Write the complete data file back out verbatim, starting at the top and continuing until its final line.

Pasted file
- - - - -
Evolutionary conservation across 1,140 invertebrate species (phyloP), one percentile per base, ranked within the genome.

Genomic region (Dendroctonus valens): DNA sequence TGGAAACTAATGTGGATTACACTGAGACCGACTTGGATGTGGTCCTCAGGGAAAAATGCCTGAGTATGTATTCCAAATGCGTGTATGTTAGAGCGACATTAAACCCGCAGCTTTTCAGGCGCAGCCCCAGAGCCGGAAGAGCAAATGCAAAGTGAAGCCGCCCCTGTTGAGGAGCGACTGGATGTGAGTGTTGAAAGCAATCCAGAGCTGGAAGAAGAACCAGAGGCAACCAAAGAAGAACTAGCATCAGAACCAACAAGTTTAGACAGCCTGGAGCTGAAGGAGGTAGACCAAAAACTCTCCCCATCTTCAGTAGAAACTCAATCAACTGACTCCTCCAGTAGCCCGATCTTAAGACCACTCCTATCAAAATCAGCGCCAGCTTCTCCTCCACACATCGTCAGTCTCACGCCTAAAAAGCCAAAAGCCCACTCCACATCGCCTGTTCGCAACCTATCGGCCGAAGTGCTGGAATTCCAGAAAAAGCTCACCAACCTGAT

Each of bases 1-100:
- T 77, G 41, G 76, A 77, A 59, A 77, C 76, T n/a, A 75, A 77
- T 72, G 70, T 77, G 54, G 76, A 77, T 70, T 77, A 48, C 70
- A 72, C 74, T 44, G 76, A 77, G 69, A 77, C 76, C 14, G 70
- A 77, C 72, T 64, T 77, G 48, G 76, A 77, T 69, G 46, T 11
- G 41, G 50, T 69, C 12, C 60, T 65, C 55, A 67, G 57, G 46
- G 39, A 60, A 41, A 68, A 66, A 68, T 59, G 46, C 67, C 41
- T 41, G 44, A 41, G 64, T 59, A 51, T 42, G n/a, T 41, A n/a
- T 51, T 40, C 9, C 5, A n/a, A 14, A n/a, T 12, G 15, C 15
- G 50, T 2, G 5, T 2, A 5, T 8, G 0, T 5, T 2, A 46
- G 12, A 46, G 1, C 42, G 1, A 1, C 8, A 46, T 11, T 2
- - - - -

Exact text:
Evolutionary conservation across 1,140 invertebrate species (phyloP), one percentile per base, ranked within the genome.

Genomic region (Dendroctonus valens): DNA sequence TGGAAACTAATGTGGATTACACTGAGACCGACTTGGATGTGGTCCTCAGGGAAAAATGCCTGAGTATGTATTCCAAATGCGTGTATGTTAGAGCGACATTAAACCCGCAGCTTTTCAGGCGCAGCCCCAGAGCCGGAAGAGCAAATGCAAAGTGAAGCCGCCCCTGTTGAGGAGCGACTGGATGTGAGTGTTGAAAGCAATCCAGAGCTGGAAGAAGAACCAGAGGCAACCAAAGAAGAACTAGCATCAGAACCAACAAGTTTAGACAGCCTGGAGCTGAAGGAGGTAGACCAAAAACTCTCCCCATCTTCAGTAGAAACTCAATCAACTGACTCCTCCAGTAGCCCGATCTTAAGACCACTCCTATCAAAATCAGCGCCAGCTTCTCCTCCACACATCGTCAGTCTCACGCCTAAAAAGCCAAAAGCCCACTCCACATCGCCTGTTCGCAACCTATCGGCCGAAGTGCTGGAATTCCAGAAAAAGCTCACCAACCTGAT

Each of bases 1-100:
- T 77, G 41, G 76, A 77, A 59, A 77, C 76, T n/a, A 75, A 77
- T 72, G 70, T 77, G 54, G 76, A 77, T 70, T 77, A 48, C 70
- A 72, C 74, T 44, G 76, A 77, G 69, A 77, C 76, C 14, G 70
- A 77, C 72, T 64, T 77, G 48, G 76, A 77, T 69, G 46, T 11
- G 41, G 50, T 69, C 12, C 60, T 65, C 55, A 67, G 57, G 46
- G 39, A 60, A 41, A 68, A 66, A 68, T 59, G 46, C 67, C 41
- T 41, G 44, A 41, G 64, T 59, A 51, T 42, G n/a, T 41, A n/a
- T 51, T 40, C 9, C 5, A n/a, A 14, A n/a, T 12, G 15, C 15
- G 50, T 2, G 5, T 2, A 5, T 8, G 0, T 5, T 2, A 46
- G 12, A 46, G 1, C 42, G 1, A 1, C 8, A 46, T 11, T 2